vHBA and AIO

In Oracle Solaris 11.4 SRU30 there was an important change with LDOMS you should be aware of as you probably have to do an administrative step to get best performance. That’s the reason While it’s documented in the release notes i’m using the opportunity to highlight it in the blog as release notes are somewhat lesser read documents. In the past a situation was seen that applications that do asynchronous i/O saw bad performance which stem out of the fact that vHBA made essentially synchronous I/O out of asynchronous I/O.

Or as the release notes for Oracle Solaris 11.4 SRU 30 states it on page 3:

This negative performance occurred because the vhba module erroneously serialized calls to the aioread() and aiowrite() routines.

A fix was made that now can be activated by configuration. But it’s important to know, that by default Solaris 11.4 SRU30 doesn’t activate the optimizations. If you want to use the optimizations in action because you are using AIO and vHBA, you have to add the following statement to /etc/system, albeit in the age of a self assembling /etc/system i would suggest to place a file called aio into /etc/system.d with a single line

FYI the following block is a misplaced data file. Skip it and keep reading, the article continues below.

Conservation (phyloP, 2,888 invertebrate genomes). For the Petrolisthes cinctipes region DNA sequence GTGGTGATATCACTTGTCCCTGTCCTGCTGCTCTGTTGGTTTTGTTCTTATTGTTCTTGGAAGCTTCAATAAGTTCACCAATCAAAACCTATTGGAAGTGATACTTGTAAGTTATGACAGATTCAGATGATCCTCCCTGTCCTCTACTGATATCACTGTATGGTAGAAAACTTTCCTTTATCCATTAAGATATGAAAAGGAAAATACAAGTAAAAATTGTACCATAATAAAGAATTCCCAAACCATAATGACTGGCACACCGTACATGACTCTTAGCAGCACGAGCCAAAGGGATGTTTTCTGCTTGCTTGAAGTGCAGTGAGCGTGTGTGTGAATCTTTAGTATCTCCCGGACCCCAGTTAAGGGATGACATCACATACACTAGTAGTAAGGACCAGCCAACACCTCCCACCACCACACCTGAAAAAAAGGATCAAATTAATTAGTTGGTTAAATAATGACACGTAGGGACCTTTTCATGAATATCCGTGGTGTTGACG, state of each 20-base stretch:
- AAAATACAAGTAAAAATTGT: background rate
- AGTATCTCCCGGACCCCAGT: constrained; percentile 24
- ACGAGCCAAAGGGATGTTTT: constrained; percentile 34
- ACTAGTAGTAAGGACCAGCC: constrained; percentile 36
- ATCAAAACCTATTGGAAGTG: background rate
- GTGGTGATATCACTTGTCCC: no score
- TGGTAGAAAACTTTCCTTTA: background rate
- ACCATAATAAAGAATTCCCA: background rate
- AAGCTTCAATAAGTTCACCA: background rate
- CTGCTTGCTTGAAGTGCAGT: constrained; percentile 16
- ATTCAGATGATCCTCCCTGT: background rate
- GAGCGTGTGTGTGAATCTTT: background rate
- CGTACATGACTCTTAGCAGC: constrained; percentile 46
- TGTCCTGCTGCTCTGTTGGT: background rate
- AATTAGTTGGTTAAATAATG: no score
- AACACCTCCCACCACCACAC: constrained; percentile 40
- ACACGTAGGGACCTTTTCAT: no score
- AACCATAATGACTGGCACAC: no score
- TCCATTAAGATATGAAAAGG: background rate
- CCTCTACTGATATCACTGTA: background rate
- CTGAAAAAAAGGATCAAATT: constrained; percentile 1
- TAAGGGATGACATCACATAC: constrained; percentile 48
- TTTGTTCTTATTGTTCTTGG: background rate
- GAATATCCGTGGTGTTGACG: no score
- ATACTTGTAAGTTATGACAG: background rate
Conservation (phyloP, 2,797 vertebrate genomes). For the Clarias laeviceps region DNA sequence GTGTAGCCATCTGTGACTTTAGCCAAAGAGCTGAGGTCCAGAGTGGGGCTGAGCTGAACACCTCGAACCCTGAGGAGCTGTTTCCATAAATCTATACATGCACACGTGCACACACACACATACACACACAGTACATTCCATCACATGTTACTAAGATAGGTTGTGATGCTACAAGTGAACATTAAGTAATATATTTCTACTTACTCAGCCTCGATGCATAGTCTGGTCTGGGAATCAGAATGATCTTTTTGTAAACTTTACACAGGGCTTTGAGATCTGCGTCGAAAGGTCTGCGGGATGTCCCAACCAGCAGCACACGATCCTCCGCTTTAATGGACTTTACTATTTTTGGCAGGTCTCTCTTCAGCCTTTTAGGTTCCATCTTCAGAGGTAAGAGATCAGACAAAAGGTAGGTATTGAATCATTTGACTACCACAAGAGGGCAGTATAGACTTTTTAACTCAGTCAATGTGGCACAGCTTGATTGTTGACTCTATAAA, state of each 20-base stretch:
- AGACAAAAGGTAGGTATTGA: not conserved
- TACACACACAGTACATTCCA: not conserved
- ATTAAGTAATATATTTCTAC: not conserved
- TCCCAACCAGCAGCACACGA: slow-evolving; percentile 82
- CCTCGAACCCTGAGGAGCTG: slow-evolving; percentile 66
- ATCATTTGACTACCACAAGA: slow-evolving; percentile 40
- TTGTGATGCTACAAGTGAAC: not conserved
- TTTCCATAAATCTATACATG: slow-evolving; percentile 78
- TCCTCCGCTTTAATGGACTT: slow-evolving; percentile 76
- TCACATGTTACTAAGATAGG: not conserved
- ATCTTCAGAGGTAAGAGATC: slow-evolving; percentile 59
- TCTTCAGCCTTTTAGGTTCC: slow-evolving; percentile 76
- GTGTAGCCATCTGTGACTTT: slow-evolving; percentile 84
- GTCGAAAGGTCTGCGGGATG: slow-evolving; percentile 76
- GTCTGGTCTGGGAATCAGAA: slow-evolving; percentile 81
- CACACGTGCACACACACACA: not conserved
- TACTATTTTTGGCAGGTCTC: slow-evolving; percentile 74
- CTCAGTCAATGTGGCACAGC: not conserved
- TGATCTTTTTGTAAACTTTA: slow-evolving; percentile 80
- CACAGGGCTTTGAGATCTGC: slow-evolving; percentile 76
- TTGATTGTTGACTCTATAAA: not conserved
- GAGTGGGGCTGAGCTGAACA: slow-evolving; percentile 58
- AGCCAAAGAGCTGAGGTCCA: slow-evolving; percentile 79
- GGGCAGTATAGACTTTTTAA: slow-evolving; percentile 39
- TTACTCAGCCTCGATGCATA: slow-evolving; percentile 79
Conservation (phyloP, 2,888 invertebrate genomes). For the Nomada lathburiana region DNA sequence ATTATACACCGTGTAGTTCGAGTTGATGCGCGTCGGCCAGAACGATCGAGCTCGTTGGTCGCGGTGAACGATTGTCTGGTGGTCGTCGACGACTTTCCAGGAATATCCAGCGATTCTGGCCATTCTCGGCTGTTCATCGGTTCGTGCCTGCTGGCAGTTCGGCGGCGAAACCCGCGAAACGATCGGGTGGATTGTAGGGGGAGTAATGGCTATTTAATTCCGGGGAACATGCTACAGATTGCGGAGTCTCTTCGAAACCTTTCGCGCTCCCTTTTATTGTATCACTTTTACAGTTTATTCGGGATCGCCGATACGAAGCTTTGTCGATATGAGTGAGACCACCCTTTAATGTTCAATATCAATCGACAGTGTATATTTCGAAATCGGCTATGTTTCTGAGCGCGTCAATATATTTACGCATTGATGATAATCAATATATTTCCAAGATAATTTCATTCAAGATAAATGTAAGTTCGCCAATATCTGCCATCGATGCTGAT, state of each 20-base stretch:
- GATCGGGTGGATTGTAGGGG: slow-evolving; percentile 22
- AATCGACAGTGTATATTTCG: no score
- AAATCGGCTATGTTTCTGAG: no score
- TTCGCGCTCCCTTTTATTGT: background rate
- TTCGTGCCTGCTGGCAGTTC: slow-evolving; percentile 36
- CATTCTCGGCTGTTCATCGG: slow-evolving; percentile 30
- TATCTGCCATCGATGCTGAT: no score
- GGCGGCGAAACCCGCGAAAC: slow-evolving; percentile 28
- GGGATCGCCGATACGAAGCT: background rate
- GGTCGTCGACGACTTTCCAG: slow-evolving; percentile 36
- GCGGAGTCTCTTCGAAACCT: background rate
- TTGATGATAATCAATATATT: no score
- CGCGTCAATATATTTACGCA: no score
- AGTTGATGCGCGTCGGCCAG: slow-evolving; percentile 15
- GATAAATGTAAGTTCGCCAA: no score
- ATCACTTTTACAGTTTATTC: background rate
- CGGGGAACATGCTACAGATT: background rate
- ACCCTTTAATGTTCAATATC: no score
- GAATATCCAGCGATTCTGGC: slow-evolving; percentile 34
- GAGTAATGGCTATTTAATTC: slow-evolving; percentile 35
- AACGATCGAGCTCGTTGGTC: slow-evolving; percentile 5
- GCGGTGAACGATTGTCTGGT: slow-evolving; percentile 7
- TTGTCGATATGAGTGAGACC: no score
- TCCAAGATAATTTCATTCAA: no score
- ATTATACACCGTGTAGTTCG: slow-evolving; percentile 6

set vhba:vhba_nointr=0

Afterwards reboot all LDOMs where the vhba module is in use.

It’s only nescessary to use the statement if you are using vHBA and async IO. For normal synchronous I/O (like read(), pread(), write(), and pwrite() ) nothing changes at all. A DTrace script to check if you are using AIO is available at support.oracle.com in the Document with the ID 2734365.1. If you are running an Oracle Database, activating this feature is probably a very good idea.